Jonathan Caulkins, a public policy professor at Carnegie Mellon University and former co-director of RAND’s Drug Policy Research Center, echoed that warning to PolitiFact Illinois.
“The full effects of cannabis legalization won’t be seen for a generation after national legalization, which has not even happened yet,” he wrote in an email.
As for preliminary state results? Caulkins said that making recreational marijuana legal for adults has done little to affect use by youth — in large part because cannabis was already relatively easy for minors to obtain in those states.
Indeed, material included in the Colorado survey characterizes as “relatively unchanged” the slight variations in teen marijuana use since legalization.
Voters in Washington also approved recreational cannabis in late 2012, and retail sales of the drug there began in 2014, six months after Colorado.
The state conducts a biennial youth health survey similar to Colorado’s, which breaks its data down by grades. Its results show some small declines but suggest little has changed there either, with decreases of 1% between 2014 and 2016 among 8th and 10th graders who said they currently used pot, followed by 1% increases for both grades in 2018. For 12th graders, rates fell by 1% the year after retail sales began and have remained at that level, which is in line with pre-legalization rates.
“The findings with respect to youth are generally mixed and depend critically on what measures of youth use one wants to focus on,” said Rosalie Pacula, a senior economist with RAND and current co-director of the Drug Policy Research Center who analyzed survey data for Washington and Colorado in several recent reports.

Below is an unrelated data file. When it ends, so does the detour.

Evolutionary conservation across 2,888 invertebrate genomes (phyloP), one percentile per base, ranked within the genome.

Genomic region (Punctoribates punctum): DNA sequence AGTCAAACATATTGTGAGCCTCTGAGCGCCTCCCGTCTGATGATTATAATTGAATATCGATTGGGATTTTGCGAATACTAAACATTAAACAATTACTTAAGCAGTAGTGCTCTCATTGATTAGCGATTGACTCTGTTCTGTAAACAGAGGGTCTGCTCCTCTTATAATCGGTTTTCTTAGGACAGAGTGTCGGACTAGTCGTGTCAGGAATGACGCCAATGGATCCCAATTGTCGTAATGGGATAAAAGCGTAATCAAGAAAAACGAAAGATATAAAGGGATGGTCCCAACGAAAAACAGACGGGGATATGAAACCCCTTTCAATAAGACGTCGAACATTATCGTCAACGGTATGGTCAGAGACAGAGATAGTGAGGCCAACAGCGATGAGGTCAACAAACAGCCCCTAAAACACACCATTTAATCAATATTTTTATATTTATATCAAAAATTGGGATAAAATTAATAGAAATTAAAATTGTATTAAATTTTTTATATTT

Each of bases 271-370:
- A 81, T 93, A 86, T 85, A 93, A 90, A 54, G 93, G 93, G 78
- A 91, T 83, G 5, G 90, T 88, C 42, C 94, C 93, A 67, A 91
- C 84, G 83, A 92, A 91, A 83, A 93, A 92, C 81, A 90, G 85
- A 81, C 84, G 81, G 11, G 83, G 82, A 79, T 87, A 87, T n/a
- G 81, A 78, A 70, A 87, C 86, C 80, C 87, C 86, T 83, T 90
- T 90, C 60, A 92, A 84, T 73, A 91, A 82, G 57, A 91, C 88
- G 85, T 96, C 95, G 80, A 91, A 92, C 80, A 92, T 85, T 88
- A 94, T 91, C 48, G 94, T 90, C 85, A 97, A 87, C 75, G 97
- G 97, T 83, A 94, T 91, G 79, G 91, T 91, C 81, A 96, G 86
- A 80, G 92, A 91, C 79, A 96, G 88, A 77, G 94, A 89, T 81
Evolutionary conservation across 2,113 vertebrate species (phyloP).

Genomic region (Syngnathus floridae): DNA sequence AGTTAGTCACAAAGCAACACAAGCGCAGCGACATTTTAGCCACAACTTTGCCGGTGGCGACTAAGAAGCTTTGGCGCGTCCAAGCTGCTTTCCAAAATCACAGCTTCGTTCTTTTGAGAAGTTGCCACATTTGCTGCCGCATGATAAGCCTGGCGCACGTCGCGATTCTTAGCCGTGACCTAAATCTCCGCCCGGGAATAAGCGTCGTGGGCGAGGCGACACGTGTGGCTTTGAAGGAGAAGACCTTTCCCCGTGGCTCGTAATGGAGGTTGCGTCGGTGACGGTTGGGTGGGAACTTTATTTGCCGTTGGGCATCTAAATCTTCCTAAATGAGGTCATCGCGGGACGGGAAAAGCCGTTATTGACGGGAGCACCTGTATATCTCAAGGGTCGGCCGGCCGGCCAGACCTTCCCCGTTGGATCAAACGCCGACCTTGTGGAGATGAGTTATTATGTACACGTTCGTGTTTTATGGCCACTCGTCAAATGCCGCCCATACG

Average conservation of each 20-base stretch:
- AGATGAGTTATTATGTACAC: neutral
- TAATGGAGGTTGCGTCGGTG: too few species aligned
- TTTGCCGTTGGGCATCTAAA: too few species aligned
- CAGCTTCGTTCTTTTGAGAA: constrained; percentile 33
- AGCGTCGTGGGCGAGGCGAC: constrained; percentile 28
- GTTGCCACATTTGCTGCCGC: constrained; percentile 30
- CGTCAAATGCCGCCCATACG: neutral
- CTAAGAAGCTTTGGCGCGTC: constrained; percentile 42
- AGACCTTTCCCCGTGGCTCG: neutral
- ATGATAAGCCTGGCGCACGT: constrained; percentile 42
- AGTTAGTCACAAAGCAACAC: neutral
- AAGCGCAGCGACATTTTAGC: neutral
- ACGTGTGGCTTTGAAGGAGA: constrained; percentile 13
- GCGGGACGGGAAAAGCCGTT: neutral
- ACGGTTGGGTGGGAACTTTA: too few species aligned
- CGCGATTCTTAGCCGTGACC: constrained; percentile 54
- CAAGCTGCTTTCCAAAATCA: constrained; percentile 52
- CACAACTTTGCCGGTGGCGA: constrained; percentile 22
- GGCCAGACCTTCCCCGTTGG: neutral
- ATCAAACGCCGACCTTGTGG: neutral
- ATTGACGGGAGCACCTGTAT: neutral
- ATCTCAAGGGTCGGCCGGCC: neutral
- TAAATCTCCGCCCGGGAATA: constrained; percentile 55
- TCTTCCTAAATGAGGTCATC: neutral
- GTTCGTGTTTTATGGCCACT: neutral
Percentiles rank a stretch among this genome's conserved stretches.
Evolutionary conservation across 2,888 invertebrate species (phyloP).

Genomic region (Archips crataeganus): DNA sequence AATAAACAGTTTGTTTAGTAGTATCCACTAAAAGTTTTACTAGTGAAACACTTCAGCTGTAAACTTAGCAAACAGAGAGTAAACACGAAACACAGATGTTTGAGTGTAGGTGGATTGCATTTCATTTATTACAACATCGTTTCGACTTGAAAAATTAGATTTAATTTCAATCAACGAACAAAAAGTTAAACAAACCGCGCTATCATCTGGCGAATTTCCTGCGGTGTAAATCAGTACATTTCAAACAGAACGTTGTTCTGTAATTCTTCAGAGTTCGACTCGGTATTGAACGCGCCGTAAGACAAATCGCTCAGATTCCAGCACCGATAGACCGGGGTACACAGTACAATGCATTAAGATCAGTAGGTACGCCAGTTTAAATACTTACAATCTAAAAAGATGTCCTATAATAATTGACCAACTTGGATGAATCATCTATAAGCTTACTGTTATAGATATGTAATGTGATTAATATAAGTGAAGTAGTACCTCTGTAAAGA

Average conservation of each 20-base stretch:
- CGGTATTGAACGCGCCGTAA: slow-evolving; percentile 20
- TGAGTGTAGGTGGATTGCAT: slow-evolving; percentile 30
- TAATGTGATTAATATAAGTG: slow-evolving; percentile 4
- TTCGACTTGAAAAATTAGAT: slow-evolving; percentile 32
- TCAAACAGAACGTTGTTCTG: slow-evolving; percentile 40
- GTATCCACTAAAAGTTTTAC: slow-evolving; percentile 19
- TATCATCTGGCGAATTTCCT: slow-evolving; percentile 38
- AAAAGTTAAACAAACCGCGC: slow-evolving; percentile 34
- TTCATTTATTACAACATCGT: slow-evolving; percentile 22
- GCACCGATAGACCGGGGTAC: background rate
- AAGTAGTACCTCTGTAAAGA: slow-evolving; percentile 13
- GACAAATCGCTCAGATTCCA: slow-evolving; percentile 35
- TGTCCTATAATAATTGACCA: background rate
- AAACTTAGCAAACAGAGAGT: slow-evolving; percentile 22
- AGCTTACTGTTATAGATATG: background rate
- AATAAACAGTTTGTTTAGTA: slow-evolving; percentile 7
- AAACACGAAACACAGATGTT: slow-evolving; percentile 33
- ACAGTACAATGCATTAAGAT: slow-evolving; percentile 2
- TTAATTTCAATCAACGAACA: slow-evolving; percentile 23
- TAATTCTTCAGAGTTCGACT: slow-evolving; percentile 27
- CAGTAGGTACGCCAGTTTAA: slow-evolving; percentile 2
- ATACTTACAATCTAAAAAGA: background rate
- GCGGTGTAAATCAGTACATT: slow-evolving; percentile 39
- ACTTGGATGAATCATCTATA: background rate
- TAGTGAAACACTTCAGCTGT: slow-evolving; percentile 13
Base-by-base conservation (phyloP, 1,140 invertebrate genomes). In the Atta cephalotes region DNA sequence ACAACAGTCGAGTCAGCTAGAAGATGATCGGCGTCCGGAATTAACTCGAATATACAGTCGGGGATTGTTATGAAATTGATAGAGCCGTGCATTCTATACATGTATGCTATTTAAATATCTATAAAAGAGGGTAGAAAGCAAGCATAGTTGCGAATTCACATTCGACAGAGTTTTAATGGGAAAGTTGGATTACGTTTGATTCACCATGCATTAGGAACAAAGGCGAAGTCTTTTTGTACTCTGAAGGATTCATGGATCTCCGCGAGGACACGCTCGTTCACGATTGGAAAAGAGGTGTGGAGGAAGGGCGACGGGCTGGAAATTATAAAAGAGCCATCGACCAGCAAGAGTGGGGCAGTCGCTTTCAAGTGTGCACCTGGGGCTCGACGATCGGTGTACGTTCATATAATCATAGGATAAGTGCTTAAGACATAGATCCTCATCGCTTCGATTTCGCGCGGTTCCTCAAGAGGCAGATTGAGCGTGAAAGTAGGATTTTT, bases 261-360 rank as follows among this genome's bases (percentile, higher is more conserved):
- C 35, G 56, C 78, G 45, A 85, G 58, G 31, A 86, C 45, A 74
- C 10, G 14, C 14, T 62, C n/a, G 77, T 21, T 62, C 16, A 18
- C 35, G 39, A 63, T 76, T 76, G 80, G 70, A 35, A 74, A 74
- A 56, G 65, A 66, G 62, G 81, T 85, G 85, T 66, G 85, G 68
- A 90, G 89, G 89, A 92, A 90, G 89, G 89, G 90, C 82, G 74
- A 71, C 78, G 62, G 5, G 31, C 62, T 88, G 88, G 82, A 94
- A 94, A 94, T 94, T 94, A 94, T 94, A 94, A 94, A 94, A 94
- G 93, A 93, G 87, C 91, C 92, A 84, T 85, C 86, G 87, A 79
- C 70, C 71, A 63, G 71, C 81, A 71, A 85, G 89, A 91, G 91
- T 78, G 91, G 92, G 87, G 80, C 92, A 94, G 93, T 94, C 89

She explained in an email to us that studies of states where adult use is legal generally show either no effect or some decline in past-year or 30-day use rates among youth, depending on the survey data used. But results for more frequent and risky use are “a bit more mixed,” she said, with some showing an uptick.
Changes in the other five states where retail sales are underway are even more difficult to evaluate than Colorado or Washington. Alaska’s state survey reported no statistically significant changes since recreational cannabis was approved for adults in 2014 and hit the market in 2016. Results in Oregon, which followed a similar timeline, were mixed. And it’s too soon to assess results out of Nevada, California and Massachusetts, which each repealed bans in late 2016 but only began allowing sales within the last two years.
Cassidy said, “In states that have legalized, you see steady decreases in youth use if you do it right.”
She did not provide any proof to back up her statement.
Of the 10 states that allow adults to use cannabis recreationally, only four have permitted retail sales long enough to provide enough data points for a preliminary comparison. While state survey data show no spike in current marijuana use among teens, they also fall short of suggesting the downward trajectory Cassidy described.
We rate her claim Mostly False.
MOSTLY FALSE – The statement contains an element of truth but ignores critical facts that would give a different impression.
Click here for more on the six PolitiFact ratings and how we select facts to check.